something like this: http://www.gvtc.com/~ngear/whatis.html can help alot on the inside. i've used this with my own 1x9 setup in the past, with no problems.

7, 8, 9 in the rear or whatever. you could even use separate cogs in whtever combo you want to suit your needs. 1x3, 4, 5 anyone?
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Old 12-31-04, 09:50 AM
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Expensive way to ride though.
But I ride exactly what I like.

I thought it would be slightly cheaper because I wouldn't have to splurge on the front d or the shifter, but I guess when you start customizing things and starting with an almost $800 hardtail frame I am prepared for the cost. Thanks for that info though.
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Old 12-31-04, 12:00 PM
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Originally Posted by ajs26
Expensive way to ride though.
But I ride exactly what I like.

I thought it would be slightly cheaper because I wouldn't have to splurge on the front d or the shifter, but I guess when you start customizing things and starting with an almost $800 hardtail frame I am prepared for the cost. Thanks for that info though.
Cheaper if you have a bike to strip already. Otherwise, component purchases will end up costing more than an assembled package.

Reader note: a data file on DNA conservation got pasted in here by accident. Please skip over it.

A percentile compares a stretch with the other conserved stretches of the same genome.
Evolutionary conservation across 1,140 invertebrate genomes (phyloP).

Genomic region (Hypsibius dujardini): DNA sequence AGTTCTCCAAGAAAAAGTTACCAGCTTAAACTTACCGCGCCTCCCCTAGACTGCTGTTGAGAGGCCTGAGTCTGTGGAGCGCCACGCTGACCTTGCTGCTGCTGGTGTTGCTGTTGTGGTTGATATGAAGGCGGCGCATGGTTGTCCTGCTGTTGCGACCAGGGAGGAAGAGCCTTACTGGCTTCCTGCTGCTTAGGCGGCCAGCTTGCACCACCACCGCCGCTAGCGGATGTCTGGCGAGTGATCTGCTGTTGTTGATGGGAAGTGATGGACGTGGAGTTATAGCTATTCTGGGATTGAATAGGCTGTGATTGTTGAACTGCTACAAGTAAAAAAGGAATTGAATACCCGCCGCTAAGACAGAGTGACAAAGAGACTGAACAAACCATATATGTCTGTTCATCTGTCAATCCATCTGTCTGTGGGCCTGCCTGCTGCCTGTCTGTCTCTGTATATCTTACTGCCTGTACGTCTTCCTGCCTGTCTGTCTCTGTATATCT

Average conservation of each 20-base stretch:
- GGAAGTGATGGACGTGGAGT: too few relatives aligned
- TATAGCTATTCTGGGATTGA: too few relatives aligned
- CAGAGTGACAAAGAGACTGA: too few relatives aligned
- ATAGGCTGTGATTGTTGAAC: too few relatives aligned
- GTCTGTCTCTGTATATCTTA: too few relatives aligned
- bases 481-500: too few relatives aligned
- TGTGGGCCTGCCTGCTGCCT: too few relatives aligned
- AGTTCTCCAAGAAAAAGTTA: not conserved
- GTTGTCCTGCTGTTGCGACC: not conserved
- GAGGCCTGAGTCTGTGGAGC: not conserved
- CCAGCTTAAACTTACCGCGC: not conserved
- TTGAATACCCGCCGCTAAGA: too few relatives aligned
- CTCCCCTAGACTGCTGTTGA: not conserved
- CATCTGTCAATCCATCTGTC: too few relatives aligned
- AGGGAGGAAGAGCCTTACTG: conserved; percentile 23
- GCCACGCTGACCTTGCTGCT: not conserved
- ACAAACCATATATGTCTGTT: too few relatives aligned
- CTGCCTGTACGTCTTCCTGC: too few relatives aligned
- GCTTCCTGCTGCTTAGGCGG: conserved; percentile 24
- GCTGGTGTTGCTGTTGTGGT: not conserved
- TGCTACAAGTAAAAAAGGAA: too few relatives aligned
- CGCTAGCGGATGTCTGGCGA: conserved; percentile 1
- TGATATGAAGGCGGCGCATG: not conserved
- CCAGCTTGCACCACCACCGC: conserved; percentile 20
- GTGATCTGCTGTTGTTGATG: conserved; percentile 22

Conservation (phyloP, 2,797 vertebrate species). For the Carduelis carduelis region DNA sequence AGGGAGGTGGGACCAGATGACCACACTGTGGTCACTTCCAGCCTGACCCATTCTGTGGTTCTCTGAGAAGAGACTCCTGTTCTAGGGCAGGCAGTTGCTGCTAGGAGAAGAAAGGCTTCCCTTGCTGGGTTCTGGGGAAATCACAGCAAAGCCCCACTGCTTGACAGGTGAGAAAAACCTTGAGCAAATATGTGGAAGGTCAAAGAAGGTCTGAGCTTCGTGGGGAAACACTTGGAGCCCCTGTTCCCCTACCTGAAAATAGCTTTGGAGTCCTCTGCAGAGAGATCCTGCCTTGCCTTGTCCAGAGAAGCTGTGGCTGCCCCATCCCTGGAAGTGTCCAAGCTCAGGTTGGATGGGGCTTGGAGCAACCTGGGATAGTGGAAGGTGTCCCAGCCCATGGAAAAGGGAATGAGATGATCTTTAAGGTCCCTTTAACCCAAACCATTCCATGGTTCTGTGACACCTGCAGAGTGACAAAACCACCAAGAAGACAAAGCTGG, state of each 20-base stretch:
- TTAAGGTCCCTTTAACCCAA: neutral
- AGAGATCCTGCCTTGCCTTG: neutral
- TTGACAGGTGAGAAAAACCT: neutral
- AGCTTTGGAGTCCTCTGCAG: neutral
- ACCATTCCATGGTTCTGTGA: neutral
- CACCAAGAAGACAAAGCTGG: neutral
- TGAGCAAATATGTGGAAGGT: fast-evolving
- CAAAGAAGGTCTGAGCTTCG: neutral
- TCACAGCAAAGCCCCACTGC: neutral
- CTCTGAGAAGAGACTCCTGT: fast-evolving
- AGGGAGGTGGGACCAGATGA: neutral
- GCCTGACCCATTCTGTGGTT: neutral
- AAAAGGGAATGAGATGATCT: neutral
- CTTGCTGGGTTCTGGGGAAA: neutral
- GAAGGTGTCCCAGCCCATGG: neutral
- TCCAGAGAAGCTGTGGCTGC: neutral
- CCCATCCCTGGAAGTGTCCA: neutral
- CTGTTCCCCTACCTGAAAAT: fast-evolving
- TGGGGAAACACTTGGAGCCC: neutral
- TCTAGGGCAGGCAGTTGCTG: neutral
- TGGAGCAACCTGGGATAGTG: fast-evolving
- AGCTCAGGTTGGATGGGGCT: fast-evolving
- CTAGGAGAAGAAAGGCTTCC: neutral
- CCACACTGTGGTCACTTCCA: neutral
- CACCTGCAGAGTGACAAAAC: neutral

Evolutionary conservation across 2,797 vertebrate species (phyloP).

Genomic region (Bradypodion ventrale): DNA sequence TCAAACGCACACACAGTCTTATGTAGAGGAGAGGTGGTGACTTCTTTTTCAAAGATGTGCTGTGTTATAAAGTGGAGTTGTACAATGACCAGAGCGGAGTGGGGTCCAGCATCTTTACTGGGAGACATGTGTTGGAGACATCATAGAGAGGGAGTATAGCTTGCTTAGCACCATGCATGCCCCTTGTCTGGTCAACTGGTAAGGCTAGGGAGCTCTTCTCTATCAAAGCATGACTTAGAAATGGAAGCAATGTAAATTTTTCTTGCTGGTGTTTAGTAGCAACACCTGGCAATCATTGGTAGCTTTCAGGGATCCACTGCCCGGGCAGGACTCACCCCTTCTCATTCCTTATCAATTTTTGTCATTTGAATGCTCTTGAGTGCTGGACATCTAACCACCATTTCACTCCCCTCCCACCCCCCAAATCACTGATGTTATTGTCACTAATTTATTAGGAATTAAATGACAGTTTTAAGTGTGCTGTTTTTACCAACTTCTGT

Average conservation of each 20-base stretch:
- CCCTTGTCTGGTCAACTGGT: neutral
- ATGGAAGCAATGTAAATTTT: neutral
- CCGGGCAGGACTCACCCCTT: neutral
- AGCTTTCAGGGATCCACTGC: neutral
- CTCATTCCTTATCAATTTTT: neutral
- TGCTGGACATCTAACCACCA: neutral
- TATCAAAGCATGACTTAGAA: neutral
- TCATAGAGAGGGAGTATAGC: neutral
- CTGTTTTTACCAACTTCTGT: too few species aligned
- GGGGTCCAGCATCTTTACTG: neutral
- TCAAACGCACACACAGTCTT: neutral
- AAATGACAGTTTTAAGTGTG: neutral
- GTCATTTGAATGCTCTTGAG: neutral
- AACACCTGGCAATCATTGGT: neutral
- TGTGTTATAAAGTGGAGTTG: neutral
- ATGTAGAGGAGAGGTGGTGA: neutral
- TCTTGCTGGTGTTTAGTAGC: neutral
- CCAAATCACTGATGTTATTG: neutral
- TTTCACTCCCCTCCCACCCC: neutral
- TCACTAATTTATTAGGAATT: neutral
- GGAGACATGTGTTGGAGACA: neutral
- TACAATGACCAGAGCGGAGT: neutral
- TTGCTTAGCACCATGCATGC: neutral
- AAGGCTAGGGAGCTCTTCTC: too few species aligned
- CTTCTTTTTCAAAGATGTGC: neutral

I didn't have enough money to get a super ride, modded an old mtb. I rode its old components out over a year and replaced them with my specific likes. Eventually i'll swap the frame out.
Then I'll reassemble the Ritchey and have 2 hot bikes.

One old, one new.

The bike has???? only the original headset, seatpost and rear wheel, rear derailler.

Brakes
levers
shifter\s
bars
brake pads
grips
chainring
tires
cartridge bb
cables
stem
pedals
saddle
hex out axles = $550?+

Except for the bb and outer chainring, I've got the original bike in a box.

I also didn't want to ride a crap bike for a year, saving money. I rode old components and swapped as soon as I had free coin.

If you buy a shift set...it's a set, you only need one shift\ derailler. Cannibalise a new or used bike if you want to save?
Strip a Trek and sell the frame.

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Old 12-31-04, 12:20 PM
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Well that's what I"m going to do. Gunnars only come as frames or framesets no complete builds.
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Old 12-31-04, 12:34 PM
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Originally Posted by ajs26
Well that's what I"m going to do. Gunnars only come as frames or framesets no complete builds.
Ritchey as well, I was intending to build onto the Niti. About $700 for a frame.
The only mtb frame made by Tom.
But I may go for a freeride bike as I already have a Tom Ritchey and it's good as an xc bike.

So now i'm interested in this frame!http://www.243racing.com/page155.htm

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Old 01-01-05, 11:25 PM
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I'm definitely going to be looking at a few frames, there's just something about the Gunnars that I really like. I will take anything into consideration, but I would pay a few hundred extra to get a frame that is made in the USA.